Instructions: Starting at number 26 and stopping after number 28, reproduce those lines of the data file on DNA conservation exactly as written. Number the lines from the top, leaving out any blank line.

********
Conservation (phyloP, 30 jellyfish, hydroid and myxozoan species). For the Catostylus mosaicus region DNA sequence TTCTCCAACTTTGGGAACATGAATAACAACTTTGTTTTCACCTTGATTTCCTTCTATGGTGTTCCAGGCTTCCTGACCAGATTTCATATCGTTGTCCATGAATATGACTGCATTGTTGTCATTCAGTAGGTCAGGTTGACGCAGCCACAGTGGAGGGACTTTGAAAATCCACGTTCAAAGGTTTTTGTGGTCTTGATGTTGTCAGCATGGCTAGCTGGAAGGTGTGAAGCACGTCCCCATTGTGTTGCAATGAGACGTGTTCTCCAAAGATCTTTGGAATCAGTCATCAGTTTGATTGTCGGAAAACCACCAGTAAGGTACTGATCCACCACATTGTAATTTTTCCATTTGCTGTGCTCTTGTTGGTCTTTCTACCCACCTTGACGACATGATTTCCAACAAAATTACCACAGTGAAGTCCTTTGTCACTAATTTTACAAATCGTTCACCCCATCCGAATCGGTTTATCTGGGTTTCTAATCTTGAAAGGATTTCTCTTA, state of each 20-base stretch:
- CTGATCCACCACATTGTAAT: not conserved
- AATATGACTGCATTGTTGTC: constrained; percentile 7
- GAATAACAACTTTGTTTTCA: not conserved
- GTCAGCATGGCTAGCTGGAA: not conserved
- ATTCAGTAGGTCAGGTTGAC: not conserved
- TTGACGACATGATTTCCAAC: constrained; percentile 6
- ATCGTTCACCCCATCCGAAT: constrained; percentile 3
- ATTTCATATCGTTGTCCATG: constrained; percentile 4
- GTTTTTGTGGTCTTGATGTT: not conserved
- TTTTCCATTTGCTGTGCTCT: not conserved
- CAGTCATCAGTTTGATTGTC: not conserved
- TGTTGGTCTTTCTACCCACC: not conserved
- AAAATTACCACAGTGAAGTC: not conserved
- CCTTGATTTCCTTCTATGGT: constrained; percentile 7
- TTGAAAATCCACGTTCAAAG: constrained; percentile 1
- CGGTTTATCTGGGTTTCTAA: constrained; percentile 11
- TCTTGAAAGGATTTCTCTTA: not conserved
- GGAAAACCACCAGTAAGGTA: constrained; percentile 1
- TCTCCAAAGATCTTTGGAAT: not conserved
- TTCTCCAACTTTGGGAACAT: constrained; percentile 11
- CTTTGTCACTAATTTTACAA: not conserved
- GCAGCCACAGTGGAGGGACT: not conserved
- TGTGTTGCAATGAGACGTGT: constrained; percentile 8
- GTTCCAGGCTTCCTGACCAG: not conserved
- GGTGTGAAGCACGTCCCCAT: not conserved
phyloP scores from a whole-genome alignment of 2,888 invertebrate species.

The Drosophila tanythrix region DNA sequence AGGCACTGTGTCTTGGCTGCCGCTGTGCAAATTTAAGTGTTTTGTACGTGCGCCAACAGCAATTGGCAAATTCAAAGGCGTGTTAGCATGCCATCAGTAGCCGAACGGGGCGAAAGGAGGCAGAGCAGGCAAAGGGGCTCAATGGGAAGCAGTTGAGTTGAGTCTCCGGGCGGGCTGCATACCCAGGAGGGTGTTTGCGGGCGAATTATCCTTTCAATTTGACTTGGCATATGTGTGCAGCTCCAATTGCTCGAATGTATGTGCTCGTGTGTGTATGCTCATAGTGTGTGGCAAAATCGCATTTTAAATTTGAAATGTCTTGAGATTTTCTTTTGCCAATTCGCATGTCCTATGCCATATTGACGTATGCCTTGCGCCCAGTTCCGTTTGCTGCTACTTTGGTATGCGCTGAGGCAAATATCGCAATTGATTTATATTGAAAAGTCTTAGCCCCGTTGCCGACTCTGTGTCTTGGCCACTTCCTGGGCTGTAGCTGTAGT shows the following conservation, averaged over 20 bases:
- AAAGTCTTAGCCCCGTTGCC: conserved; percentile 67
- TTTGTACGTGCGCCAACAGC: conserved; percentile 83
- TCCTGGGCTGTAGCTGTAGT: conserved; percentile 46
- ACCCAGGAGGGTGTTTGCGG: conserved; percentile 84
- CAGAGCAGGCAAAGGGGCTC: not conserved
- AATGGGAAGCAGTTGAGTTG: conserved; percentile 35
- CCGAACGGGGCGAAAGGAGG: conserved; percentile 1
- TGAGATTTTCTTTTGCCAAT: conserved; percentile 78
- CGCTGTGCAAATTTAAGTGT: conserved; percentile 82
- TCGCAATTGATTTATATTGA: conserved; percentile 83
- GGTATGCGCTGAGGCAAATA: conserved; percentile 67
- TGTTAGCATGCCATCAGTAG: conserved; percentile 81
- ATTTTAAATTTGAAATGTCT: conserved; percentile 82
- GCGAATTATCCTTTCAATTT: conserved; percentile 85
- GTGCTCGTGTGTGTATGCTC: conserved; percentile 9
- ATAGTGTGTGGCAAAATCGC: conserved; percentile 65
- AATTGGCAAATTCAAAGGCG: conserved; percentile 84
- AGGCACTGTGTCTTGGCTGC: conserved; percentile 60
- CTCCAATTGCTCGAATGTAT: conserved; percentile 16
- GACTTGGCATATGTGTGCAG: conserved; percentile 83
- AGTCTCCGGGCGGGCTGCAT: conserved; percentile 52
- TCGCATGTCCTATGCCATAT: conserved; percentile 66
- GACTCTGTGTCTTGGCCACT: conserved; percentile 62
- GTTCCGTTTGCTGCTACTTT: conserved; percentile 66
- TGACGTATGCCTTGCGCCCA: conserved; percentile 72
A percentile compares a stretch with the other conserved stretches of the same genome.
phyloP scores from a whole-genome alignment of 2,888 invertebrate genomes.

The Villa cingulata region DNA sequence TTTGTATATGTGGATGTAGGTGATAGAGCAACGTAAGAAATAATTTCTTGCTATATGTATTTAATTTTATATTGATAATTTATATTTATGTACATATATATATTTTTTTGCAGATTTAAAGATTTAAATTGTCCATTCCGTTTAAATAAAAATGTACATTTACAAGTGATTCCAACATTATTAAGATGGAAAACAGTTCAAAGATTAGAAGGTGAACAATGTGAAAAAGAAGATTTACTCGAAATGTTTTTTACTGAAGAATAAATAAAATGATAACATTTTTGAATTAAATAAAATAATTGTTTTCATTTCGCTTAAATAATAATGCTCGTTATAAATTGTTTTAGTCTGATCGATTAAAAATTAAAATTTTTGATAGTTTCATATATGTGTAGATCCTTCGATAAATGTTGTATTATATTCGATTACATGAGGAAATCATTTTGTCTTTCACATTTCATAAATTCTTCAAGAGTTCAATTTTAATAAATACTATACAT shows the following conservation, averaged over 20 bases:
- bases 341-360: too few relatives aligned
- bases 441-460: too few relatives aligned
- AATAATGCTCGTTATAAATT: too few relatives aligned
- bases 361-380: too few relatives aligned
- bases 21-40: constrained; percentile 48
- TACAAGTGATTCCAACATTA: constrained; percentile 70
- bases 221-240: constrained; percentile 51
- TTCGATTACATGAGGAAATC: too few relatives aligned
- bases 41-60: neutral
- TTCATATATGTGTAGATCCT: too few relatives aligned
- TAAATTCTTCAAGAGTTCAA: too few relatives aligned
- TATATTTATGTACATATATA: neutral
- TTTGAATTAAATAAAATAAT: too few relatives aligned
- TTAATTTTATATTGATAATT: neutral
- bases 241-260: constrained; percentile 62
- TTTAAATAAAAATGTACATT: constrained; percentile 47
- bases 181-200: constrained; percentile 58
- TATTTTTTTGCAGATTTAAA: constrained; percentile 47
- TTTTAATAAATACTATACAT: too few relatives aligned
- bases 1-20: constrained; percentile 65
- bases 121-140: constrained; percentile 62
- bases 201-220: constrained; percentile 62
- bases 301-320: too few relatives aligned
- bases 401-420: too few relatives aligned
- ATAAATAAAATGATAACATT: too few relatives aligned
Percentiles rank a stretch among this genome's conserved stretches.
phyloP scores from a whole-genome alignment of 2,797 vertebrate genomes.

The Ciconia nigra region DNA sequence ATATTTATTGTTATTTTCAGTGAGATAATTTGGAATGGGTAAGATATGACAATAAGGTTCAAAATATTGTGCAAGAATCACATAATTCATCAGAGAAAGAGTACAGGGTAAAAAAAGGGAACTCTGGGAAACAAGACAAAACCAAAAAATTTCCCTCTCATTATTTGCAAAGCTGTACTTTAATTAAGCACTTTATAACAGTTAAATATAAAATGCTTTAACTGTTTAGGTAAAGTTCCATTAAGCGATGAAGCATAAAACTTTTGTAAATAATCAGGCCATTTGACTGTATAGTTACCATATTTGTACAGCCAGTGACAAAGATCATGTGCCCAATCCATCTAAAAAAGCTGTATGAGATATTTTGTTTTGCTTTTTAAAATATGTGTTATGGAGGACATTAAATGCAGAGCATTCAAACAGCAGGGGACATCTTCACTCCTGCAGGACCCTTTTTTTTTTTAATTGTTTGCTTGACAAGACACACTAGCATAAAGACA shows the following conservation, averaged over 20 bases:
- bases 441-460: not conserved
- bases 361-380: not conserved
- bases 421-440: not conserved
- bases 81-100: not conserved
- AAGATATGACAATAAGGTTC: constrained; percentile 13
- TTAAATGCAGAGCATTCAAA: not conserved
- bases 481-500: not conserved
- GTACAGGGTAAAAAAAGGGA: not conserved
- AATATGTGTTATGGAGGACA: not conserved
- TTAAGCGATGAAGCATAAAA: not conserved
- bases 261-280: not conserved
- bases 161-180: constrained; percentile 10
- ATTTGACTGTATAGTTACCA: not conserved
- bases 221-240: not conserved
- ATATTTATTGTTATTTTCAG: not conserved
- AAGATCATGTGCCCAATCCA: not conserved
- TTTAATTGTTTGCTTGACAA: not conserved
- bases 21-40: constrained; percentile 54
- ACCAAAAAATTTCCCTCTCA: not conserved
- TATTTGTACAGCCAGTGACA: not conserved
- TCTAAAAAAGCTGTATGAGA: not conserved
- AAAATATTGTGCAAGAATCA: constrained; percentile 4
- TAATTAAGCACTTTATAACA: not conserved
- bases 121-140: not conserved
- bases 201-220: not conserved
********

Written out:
- GGTGTGAAGCACGTCCCCAT: not conserved
phyloP scores from a whole-genome alignment of 2,888 invertebrate species.

The Drosophila tanythrix region DNA sequence AGGCACTGTGTCTTGGCTGCCGCTGTGCAAATTTAAGTGTTTTGTACGTGCGCCAACAGCAATTGGCAAATTCAAAGGCGTGTTAGCATGCCATCAGTAGCCGAACGGGGCGAAAGGAGGCAGAGCAGGCAAAGGGGCTCAATGGGAAGCAGTTGAGTTGAGTCTCCGGGCGGGCTGCATACCCAGGAGGGTGTTTGCGGGCGAATTATCCTTTCAATTTGACTTGGCATATGTGTGCAGCTCCAATTGCTCGAATGTATGTGCTCGTGTGTGTATGCTCATAGTGTGTGGCAAAATCGCATTTTAAATTTGAAATGTCTTGAGATTTTCTTTTGCCAATTCGCATGTCCTATGCCATATTGACGTATGCCTTGCGCCCAGTTCCGTTTGCTGCTACTTTGGTATGCGCTGAGGCAAATATCGCAATTGATTTATATTGAAAAGTCTTAGCCCCGTTGCCGACTCTGTGTCTTGGCCACTTCCTGGGCTGTAGCTGTAGT shows the following conservation, averaged over 20 bases: